How does the band prepare for a gig?

I’ll plan out a set of music to rehearse and the first thing I do is set up all of the sounds for my keyboard and guitar rig. Then we all get together at a rehearsal space and start rehearsing the set, at first with a significantly slower tempo than we would play live. We speed up as we get comfortable. Usually we play through each song twice and then move onto the next. Once we are really comfortable, we play each song once in the set order, and then we reverse it.

We are very precise for rehearsals but when it’s showtime, we relax and just have fun with it. I don’t like when it sounds too on rails. I just like for us to be so prepared, that everything feels like second nature and leaves a lot of room to sound more natural when really performing. There’s something about the mistakes during a show that I like. It’s kind of like dirtying up guitar tone with distortion, where the band is pure in the rehearsal space, and the venue is the drive knob.

Name 3 bands you would love to tour with and why

Animals as Leaders - I know Tosin and Javier and it would be a lot of fun to be traveling around with them. AAL has an audience that is receptive to instrumental music, and I think that our styles would be a nice contrast.

The Flower Kings - TFK is one of my favorite bands. I’ve gotten to know the band over the years. The bassist, Jonas Reingold, has now played on two An Endless Sporadic album and lead guitarist and singer, Roine Stolt, produced AES’s self titled record and guest solos on Magic Machine. Being such a huge fan for so many years and having the pleasure of working with Roine, and Jonas, it would be an honor to be on the same bill as TFK. Also, I think their audience would enjoy an AES show.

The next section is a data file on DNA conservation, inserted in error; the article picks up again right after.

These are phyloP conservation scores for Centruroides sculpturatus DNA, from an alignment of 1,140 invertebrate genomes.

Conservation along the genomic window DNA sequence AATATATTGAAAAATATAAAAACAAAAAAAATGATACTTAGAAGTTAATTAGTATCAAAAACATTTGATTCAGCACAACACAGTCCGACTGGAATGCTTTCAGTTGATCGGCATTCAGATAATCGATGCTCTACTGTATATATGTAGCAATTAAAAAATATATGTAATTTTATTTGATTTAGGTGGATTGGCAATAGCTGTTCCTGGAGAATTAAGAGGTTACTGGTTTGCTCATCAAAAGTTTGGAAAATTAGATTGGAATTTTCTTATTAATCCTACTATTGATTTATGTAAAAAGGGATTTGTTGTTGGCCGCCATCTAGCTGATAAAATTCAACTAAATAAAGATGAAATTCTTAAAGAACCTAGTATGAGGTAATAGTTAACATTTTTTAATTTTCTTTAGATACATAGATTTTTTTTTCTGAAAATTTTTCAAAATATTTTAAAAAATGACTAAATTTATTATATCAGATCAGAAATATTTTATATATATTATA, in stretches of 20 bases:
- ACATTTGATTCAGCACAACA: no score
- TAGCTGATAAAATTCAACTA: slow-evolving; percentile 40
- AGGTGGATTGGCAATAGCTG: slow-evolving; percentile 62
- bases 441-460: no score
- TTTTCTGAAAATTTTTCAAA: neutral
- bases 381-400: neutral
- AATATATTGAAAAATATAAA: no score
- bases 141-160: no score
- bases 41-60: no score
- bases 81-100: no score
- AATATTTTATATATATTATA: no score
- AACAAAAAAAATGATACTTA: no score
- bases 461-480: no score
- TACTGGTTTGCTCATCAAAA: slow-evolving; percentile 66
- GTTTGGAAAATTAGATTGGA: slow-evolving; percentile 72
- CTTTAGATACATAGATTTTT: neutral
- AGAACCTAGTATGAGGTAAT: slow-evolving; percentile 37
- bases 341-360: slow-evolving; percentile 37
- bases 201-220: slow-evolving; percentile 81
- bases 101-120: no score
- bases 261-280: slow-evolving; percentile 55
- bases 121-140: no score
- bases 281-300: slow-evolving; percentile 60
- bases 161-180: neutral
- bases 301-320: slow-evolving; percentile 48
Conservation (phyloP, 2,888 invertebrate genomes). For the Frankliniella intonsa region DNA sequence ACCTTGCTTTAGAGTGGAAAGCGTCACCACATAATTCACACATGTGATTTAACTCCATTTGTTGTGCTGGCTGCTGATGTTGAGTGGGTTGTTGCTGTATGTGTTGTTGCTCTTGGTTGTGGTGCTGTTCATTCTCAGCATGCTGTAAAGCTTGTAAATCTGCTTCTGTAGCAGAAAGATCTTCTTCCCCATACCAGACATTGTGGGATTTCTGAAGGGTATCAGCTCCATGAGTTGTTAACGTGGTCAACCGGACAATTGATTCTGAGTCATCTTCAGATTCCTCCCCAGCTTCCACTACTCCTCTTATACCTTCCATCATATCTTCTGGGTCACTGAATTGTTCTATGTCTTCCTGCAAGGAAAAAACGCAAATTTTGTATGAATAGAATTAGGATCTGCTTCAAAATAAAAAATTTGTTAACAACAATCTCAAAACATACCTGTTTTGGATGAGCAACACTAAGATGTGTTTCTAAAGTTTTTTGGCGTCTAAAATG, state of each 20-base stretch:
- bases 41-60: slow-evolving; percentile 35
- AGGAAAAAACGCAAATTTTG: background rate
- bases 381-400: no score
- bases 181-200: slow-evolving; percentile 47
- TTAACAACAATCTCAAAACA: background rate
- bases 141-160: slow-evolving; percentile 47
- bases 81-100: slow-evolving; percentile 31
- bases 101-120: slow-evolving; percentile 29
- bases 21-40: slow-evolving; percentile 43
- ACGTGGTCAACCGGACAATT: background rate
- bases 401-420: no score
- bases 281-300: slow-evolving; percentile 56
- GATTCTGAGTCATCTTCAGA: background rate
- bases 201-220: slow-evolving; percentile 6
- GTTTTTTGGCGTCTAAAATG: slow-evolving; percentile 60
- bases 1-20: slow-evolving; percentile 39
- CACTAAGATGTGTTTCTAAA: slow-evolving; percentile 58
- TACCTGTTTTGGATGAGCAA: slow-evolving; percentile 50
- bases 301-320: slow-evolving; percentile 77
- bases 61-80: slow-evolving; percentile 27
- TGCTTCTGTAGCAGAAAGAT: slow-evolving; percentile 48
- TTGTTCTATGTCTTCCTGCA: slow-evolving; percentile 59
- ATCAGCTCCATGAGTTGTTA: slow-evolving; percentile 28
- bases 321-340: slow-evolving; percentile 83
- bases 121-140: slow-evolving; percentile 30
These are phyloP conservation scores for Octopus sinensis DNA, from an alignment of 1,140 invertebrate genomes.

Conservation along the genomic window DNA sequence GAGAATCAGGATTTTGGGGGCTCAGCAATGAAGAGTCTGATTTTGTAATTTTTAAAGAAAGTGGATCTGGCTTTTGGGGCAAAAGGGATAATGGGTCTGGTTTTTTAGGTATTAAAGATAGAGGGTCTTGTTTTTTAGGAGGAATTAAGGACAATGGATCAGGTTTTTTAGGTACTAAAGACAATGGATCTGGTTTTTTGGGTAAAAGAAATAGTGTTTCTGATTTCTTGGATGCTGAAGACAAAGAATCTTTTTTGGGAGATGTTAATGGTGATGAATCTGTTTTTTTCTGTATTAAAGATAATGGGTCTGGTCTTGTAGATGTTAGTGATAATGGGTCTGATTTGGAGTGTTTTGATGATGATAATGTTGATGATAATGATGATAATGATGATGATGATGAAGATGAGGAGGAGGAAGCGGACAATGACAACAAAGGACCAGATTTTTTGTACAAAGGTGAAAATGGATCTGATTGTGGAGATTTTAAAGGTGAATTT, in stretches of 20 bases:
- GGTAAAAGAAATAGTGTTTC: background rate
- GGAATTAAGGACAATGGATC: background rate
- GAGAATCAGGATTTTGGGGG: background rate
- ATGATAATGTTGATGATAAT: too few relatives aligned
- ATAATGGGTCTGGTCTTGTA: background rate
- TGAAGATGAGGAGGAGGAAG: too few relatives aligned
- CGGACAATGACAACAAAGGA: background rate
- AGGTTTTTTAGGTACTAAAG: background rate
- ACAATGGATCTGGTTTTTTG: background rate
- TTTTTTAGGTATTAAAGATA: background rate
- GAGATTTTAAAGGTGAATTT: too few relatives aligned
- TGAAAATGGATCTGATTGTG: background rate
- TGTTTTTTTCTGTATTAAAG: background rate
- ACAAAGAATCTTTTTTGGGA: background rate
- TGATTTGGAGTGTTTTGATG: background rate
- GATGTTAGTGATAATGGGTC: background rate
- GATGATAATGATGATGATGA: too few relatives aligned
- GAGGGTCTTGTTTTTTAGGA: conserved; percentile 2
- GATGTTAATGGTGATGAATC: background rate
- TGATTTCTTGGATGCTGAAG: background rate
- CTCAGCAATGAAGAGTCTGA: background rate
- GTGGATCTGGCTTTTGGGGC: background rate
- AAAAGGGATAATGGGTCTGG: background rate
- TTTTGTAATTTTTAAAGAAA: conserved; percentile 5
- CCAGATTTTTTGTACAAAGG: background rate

Jordan Rudess - Jordan has been a huge inspiration to me ever since I discovered Dream Theater 15 years ago. He played on a couple of spots on Magic Machine. So, it would be amazing to have a situation where he could guest on those spots live. I also think that most projects he plays in, has an audience that would be receptive to An Endless Sporadic.

Name a band you'd love to give a shout out to and think people should listen to (not your own band)

I would like to give a shout out to Free Salamander Exhibit! If you’re a Sleepytime Gorilla Museum fan you’ll go crazy over this. It consists of some of the original members of SGM and the music is just as clever, strange, and organic as SGM. Their first album is in the works. I’ve seen them live twice and my mind was blown both times.

How much has the internet and technology helped your band to get to the point it is today.

It’s been a huge help! It is well known that marketing music is difficult. It’s even more difficult when it’s instrumental, prog-rock. The song that really helped us get attention was, Impulse, because it was on Guitar Hero. I’m not sure that Impulse would have grabbed many of our fans attention, if it wasn’t a fun challenge for the game. The mixture of GH3 bringing attention to our music and having all of the social networking tools to promote everything else, enabled us to have an audience without ever touring.

What music are you listening to right now? 

Now He Sings, Now He Sobs - Chick Corea

Ok you have a few lines to tell us why people should listen to your band. GO.

It’s really fun to listen to! It has a great lineup of players. It’s well produced. There is a great blend between prog, metal, fusion, and contemporary orchestral writing with a cinematic flair.